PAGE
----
Loved for their docile disposition and willingness to be handled, African fat-tailed geckos are becoming increasingly popular for reptile lovers across the globe. However, despite their undisputed adorability and hardiness, these pets are susceptible to several diseases, with mouth rot being the most common.
Mouth rot is a common infection affecting reptiles that usually arises when a Gecko’s immunity is weakened and can no longer keep oral bacteria under control. Factors like poor diet, oral injuries, or imbalanced temperature and humidity often lead to reduced immunity and a risk of infection.
If you want to know more about mouth rot in geckos, you couldn’t be in a better place. Read on for an in-depth analysis of the condition and how to treat it to keep your beloved African fat-tailed gecko healthy.
What Is Mouth Rot?
Mouth rot is a bacterial infection of the mouth, one of the most common medical conditions affecting reptiles. When their immune system is compromised, lizards, snakes, turtles, and several other reptiles can come down with the condition.
Once your African fat-tailed gecko’s immunity has been compromised, it will likely develop a mouth infection. That’s because when a reptile is weak, it won’t be able to maintain a healthy balance of bacteria in the mouth, thus leading to infection.
Some factors that lead to mouth rot in African fat-tailed geckos include a poor diet, improper humidity and temperature levels in your pet’s terrarium, and oral injuries.
Stress due to overcrowding, negligence, or parasites in the enclosure can also lead to the condition in geckos.
While leaving the condition to heal independently might be tempting, taking your gecko to a vet is best if you suspect they have mouth rot. When left untreated, the infection can spread into the esophagus and lungs, gradually leading to several other medical complications- and you wouldn’t want that!
How To Know if the African Fat-Tailed Gecko Has Mouth Rot
The best way to know if your African fat-tailed gecko has mouth rot is to inspect their mouth regularly. If your gecko has cuts in the mouth or gums or even has some food stuck between their teeth, you might be dealing with mouth rot.
Once you spot the above sign, it’s best to look for advanced symptoms to determine whether or not you’re dealing with mouth rot.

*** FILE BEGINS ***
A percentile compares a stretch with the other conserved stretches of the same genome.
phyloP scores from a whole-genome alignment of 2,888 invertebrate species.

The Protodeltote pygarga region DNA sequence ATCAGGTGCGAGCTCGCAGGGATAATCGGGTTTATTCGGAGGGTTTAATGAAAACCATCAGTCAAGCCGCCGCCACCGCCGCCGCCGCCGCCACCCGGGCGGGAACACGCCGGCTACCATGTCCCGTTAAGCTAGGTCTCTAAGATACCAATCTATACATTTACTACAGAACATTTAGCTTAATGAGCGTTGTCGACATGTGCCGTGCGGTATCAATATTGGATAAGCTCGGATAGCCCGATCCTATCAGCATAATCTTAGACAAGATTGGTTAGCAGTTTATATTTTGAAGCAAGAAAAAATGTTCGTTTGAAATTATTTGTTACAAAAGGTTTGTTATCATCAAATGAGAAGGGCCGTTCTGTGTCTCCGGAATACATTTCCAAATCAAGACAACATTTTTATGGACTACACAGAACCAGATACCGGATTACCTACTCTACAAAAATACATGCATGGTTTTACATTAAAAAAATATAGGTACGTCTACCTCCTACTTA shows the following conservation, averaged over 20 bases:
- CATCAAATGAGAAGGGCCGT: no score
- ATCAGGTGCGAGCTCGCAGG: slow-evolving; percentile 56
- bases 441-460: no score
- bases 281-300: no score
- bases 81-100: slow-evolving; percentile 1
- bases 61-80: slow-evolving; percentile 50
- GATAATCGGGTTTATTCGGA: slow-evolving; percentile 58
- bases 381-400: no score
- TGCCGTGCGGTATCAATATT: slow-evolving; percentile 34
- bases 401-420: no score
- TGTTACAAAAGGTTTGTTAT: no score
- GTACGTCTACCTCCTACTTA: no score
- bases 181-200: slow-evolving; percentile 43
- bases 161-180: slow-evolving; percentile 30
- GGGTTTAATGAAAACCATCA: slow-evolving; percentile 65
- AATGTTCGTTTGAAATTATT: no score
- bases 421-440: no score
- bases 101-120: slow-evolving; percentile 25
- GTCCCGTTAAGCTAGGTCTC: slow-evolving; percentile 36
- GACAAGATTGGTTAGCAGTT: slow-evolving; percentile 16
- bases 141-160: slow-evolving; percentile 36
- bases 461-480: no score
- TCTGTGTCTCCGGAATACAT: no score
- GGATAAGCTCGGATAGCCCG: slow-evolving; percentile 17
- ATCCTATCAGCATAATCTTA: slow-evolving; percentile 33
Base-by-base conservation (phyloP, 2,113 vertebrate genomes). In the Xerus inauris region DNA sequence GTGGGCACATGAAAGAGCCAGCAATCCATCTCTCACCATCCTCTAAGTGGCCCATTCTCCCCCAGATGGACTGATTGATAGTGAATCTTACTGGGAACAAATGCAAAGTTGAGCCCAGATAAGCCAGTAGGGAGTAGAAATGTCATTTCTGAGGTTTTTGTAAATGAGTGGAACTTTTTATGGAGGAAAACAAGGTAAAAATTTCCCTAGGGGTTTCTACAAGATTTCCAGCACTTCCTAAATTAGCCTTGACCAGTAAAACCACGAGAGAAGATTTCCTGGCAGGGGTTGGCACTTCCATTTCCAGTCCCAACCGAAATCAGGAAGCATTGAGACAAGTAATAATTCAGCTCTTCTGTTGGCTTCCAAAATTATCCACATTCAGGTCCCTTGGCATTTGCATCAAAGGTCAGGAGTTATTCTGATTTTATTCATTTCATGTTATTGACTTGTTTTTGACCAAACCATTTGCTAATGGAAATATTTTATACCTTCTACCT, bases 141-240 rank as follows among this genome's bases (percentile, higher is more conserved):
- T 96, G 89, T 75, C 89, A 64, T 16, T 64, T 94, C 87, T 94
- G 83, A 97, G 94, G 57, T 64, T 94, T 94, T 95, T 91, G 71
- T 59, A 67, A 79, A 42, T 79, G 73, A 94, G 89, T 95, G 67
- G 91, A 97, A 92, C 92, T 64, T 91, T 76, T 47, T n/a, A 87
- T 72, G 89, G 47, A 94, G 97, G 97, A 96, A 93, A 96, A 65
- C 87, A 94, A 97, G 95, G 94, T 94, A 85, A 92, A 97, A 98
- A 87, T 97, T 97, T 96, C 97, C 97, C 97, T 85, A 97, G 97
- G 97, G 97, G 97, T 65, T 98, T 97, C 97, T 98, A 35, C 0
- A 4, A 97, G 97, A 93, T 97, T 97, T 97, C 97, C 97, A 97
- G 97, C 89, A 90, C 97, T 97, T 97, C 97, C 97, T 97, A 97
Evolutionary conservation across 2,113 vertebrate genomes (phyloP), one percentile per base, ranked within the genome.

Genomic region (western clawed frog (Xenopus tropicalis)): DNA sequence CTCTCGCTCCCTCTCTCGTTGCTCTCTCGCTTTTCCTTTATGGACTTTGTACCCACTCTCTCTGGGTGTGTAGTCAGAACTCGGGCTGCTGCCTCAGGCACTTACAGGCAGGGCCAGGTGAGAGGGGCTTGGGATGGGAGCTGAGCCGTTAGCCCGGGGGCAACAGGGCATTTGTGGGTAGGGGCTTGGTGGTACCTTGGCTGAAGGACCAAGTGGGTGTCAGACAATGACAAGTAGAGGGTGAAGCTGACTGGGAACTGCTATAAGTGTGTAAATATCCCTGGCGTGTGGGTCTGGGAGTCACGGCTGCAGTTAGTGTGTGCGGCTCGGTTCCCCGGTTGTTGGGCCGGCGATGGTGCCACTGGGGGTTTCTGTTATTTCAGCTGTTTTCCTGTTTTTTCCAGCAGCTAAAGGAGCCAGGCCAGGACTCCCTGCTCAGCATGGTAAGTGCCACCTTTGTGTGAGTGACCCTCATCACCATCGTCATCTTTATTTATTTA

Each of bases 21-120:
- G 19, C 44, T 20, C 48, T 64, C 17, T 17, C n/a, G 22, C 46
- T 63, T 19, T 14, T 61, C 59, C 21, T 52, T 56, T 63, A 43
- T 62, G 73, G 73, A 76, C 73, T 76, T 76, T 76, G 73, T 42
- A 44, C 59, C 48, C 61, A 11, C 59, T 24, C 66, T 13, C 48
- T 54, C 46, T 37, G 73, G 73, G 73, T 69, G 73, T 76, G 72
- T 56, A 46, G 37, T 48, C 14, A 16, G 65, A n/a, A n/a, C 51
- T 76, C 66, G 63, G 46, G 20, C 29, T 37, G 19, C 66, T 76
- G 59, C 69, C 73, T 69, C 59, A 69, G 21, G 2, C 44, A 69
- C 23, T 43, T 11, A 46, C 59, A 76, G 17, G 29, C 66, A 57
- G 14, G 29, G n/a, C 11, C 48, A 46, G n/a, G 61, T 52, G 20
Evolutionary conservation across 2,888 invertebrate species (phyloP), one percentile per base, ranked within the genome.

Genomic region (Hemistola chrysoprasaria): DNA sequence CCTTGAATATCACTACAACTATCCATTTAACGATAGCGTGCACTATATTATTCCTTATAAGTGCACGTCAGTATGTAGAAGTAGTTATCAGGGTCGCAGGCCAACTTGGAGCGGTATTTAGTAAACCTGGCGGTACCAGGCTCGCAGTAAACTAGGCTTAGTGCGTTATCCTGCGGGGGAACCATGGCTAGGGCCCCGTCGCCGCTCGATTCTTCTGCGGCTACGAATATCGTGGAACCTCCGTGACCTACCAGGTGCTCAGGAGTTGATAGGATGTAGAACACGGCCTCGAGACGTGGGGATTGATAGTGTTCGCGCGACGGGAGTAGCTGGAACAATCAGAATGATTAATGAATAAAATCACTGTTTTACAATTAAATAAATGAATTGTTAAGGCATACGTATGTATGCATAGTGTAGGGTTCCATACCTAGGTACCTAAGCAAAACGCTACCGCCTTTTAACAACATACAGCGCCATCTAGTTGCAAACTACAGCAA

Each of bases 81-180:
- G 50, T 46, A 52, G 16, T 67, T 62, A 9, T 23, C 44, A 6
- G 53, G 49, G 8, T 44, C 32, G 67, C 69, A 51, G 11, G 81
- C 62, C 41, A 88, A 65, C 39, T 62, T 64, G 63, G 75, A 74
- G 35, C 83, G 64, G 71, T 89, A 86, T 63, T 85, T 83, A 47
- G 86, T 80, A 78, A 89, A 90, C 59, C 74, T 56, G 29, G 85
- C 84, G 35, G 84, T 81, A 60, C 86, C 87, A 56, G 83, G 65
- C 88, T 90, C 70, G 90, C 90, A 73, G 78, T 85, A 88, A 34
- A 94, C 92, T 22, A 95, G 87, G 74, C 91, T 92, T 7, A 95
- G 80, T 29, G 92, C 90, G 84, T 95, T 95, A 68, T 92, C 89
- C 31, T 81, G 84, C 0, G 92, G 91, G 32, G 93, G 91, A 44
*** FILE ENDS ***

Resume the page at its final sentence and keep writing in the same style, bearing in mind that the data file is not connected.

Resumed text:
Some of the common symptoms of mouth rot include:
- Lack of appetite
- Thickened saliva
- Yellow plaque in the mouth or gums
- Head or face swelling
- Swollen gums
- Reduced water intake
- Red mouth
- Pus coming from the nose or mouth
- Visible dead tissue
- Fatigue and lethargy
After confirming the presence of these symptoms, it’s best to call your vet and book an appointment immediately. A consultation with a vet will reveal the severity of the condition and whether the rot has spread to other parts of your gecko’s tiny body.
Therefore, try to take your African fat-tailed gecko to a doctor once you confirm at least two of the above symptoms.
How To Treat Mouth Rot in the African Fat-Tailed Gecko
Treating mouth rot in the African fat-tailed gecko requires professional assistance. So, once you’ve taken your gecko to the vet, the veterinarian will physically examine them to determine the extent of the infection.
If the problem is mouth rot, your vet will most likely deep clean your pet’s mouth, paying close attention to plaque build-up around the teeth and other areas that appear severely affected.
An antibiotic injection might then be administered after any abscesses (if present) have been removed from your gecko’s mouth.
However, in extreme cases, your vet might have to perform surgery to remove excessively damaged or dead oral tissues.
You’ll most likely receive topical antibiotics you must apply until the lesions in your gecko’s mouth have healed.
However, it is essential to note that the chances of the condition recurring are high if you don’t deal with the stressors that led to the disease in the first place.